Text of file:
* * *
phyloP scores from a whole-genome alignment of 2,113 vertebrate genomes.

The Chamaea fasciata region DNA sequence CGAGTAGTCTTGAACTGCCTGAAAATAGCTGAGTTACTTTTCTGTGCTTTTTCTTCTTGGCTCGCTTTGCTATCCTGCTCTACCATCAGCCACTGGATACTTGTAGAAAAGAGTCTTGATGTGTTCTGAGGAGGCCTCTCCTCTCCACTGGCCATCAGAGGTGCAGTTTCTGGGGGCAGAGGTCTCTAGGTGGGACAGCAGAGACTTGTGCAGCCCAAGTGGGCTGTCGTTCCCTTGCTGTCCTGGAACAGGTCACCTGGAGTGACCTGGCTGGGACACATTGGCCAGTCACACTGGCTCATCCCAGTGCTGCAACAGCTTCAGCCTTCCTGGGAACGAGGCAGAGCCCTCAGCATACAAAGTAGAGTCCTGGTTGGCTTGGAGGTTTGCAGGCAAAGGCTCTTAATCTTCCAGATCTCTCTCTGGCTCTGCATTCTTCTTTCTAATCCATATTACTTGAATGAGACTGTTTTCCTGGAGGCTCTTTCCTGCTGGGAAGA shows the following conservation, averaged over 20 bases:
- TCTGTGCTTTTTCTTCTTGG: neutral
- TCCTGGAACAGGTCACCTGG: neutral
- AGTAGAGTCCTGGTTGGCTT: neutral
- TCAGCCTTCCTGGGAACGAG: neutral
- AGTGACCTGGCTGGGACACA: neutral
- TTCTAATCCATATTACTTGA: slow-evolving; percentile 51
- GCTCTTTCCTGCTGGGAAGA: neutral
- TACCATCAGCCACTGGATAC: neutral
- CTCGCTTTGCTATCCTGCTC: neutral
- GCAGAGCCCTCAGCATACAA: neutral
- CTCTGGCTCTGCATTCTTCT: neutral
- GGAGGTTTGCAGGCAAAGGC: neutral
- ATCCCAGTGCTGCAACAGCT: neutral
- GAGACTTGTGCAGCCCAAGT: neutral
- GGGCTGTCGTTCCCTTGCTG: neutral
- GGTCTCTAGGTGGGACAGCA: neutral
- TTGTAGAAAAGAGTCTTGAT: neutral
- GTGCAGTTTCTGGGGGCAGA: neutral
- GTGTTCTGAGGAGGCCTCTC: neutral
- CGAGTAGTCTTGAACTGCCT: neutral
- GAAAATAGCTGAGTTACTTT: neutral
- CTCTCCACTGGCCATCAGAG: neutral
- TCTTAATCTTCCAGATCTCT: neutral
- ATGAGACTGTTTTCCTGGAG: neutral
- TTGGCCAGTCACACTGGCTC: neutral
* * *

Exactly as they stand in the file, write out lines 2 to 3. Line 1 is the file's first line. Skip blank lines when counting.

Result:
The Chamaea fasciata region DNA sequence CGAGTAGTCTTGAACTGCCTGAAAATAGCTGAGTTACTTTTCTGTGCTTTTTCTTCTTGGCTCGCTTTGCTATCCTGCTCTACCATCAGCCACTGGATACTTGTAGAAAAGAGTCTTGATGTGTTCTGAGGAGGCCTCTCCTCTCCACTGGCCATCAGAGGTGCAGTTTCTGGGGGCAGAGGTCTCTAGGTGGGACAGCAGAGACTTGTGCAGCCCAAGTGGGCTGTCGTTCCCTTGCTGTCCTGGAACAGGTCACCTGGAGTGACCTGGCTGGGACACATTGGCCAGTCACACTGGCTCATCCCAGTGCTGCAACAGCTTCAGCCTTCCTGGGAACGAGGCAGAGCCCTCAGCATACAAAGTAGAGTCCTGGTTGGCTTGGAGGTTTGCAGGCAAAGGCTCTTAATCTTCCAGATCTCTCTCTGGCTCTGCATTCTTCTTTCTAATCCATATTACTTGAATGAGACTGTTTTCCTGGAGGCTCTTTCCTGCTGGGAAGA shows the following conservation, averaged over 20 bases:
- TCTGTGCTTTTTCTTCTTGG: neutral